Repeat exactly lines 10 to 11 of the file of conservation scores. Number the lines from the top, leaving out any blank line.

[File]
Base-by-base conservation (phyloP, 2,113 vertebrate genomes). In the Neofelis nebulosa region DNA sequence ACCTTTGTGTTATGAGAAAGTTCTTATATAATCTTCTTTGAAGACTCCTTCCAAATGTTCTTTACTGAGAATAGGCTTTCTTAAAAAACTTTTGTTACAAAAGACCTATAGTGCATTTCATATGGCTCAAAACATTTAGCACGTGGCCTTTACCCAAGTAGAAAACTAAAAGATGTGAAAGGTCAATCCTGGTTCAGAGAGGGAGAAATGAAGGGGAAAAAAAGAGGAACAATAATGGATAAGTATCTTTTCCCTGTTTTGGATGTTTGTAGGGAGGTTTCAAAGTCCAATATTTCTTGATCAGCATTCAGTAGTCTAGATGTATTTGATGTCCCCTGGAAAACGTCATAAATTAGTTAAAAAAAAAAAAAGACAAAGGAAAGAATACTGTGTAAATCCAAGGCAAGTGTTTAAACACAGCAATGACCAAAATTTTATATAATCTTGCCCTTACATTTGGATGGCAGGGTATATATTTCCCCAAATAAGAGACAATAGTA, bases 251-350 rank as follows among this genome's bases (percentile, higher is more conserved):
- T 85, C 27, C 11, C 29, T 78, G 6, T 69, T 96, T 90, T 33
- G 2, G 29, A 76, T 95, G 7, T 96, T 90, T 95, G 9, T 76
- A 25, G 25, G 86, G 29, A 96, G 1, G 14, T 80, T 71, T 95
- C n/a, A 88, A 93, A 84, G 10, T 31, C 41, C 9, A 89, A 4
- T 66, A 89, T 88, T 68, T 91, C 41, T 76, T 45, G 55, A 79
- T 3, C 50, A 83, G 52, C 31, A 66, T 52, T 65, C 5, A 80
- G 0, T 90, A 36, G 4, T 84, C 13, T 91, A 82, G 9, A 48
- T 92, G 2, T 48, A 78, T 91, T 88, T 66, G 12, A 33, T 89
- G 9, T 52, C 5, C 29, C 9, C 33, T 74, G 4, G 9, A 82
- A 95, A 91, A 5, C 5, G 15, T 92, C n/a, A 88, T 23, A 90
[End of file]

- G 9, T 52, C 5, C 29, C 9, C 33, T 74, G 4, G 9, A 82
- A 95, A 91, A 5, C 5, G 15, T 92, C n/a, A 88, T 23, A 90